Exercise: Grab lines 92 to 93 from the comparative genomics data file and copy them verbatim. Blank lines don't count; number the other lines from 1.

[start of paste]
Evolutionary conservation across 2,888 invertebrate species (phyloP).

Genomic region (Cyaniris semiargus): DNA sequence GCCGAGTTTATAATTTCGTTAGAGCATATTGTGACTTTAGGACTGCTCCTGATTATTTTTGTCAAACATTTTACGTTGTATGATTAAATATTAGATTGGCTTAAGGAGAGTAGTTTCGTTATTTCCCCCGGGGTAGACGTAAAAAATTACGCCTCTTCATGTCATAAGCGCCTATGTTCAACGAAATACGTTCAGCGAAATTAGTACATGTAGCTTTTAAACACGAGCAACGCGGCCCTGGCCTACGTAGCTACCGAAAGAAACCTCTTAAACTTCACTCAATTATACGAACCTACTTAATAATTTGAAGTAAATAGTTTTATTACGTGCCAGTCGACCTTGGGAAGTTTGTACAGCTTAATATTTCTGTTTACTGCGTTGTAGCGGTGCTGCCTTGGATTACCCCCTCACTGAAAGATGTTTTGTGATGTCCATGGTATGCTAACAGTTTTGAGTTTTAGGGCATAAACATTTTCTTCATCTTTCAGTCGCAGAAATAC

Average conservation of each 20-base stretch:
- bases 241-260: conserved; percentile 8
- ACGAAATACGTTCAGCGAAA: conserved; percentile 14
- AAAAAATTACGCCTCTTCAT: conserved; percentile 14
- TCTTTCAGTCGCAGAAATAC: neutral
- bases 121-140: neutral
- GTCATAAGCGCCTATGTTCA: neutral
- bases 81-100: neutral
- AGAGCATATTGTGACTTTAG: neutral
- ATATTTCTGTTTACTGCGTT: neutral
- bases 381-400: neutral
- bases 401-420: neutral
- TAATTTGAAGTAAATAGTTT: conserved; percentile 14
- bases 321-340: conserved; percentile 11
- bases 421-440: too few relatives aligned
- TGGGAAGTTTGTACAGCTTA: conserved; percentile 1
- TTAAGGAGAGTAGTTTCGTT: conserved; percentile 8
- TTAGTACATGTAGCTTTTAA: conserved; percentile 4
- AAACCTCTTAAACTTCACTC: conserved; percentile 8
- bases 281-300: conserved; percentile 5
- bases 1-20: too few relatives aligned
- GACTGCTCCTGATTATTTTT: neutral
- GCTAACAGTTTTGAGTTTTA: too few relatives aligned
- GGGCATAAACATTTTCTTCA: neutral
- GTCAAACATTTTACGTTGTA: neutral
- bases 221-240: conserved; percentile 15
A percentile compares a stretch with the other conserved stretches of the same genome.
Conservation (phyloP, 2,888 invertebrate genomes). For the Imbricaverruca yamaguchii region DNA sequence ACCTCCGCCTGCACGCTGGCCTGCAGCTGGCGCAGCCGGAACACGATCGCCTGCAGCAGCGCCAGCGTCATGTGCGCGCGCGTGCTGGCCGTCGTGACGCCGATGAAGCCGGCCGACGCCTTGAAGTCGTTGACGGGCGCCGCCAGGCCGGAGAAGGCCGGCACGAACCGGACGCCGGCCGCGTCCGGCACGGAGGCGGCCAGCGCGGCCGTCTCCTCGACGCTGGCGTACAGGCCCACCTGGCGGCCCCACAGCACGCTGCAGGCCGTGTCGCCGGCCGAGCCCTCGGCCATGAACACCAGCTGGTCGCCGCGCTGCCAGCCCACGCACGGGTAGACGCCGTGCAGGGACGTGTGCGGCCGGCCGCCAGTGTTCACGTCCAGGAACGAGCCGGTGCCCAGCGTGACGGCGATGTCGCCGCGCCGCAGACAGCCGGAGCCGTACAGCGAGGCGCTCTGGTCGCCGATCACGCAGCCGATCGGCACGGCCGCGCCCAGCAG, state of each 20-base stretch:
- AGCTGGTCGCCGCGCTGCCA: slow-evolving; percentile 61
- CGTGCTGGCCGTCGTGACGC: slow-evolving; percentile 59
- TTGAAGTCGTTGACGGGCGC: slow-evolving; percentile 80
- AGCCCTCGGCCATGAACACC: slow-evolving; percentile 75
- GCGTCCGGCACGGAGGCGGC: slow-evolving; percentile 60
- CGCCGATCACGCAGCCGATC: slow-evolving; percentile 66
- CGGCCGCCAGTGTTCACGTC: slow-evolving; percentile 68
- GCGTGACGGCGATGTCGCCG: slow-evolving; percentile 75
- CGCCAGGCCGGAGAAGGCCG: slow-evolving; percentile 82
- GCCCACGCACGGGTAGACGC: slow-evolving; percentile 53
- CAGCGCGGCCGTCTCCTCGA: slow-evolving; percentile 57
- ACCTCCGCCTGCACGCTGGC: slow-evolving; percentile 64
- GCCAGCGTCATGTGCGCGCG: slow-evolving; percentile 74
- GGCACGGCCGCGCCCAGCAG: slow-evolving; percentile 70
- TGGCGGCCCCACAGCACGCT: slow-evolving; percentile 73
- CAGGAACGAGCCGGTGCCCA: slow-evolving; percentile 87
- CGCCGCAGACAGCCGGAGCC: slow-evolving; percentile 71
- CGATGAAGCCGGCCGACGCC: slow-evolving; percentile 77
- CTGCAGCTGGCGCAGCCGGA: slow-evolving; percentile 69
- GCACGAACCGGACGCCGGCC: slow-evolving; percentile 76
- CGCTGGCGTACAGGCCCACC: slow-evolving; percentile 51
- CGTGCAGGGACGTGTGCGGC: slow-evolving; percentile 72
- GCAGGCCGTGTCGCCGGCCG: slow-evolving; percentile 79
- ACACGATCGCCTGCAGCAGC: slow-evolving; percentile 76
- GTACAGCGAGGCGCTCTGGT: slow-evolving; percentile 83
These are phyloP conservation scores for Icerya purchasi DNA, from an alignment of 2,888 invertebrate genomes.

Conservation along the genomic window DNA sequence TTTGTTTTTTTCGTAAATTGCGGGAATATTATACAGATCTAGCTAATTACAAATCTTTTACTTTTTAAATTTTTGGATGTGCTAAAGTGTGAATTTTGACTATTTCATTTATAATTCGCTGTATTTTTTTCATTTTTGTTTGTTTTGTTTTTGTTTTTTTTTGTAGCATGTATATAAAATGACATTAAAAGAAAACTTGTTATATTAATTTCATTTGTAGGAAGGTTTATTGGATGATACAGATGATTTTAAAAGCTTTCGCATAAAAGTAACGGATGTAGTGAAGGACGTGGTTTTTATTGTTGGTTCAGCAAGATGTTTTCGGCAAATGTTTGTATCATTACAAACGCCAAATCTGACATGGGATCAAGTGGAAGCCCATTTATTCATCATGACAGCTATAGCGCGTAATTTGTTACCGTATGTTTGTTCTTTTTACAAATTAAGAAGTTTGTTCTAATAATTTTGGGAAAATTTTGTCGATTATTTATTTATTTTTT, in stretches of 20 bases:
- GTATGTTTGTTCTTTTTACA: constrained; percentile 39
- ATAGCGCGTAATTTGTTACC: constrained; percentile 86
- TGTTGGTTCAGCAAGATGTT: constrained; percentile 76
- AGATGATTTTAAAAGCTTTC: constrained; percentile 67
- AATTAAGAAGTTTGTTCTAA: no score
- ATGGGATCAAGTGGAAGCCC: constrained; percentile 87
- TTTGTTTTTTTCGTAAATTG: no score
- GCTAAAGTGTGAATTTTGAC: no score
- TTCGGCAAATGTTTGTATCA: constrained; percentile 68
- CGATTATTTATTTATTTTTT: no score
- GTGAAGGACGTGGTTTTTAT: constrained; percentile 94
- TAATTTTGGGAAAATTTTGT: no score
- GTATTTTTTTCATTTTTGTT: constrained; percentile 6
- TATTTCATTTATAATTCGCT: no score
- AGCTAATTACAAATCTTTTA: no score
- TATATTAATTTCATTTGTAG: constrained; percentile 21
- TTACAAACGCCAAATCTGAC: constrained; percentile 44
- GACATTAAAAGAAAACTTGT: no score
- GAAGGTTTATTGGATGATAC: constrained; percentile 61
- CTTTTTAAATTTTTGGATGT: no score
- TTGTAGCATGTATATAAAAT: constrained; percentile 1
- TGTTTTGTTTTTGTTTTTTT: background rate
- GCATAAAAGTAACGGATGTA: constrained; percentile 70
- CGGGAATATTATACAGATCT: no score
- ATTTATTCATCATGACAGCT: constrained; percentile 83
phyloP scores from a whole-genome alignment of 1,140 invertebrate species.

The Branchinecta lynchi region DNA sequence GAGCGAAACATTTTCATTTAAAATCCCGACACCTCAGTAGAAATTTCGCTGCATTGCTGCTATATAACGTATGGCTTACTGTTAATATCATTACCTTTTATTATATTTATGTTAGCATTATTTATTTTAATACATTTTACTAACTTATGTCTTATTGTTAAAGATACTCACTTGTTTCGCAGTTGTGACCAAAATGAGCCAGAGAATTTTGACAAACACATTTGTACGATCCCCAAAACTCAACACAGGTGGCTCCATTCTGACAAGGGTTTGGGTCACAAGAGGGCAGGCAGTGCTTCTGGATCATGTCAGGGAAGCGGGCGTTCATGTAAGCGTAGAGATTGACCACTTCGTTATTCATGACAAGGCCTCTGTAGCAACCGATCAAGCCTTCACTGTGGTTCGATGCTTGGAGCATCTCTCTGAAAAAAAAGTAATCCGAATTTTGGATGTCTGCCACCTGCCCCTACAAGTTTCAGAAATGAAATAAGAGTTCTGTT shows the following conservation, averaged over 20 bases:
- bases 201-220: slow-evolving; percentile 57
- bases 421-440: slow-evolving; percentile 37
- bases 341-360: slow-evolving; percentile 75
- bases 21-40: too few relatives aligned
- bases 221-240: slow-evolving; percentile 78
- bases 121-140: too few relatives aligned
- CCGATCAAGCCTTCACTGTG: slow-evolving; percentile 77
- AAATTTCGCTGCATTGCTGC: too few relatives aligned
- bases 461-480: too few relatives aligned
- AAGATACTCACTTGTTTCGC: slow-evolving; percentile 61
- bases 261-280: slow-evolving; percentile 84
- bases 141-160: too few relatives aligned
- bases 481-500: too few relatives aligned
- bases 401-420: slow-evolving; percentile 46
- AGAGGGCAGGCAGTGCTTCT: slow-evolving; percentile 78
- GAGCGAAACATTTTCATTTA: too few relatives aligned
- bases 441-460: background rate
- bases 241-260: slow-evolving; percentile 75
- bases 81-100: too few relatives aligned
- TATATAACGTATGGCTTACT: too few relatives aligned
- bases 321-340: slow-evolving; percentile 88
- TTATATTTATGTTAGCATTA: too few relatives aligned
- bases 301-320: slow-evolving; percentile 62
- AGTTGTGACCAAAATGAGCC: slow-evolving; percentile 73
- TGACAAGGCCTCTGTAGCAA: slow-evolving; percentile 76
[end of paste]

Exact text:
- AAATTTCGCTGCATTGCTGC: too few relatives aligned
- bases 461-480: too few relatives aligned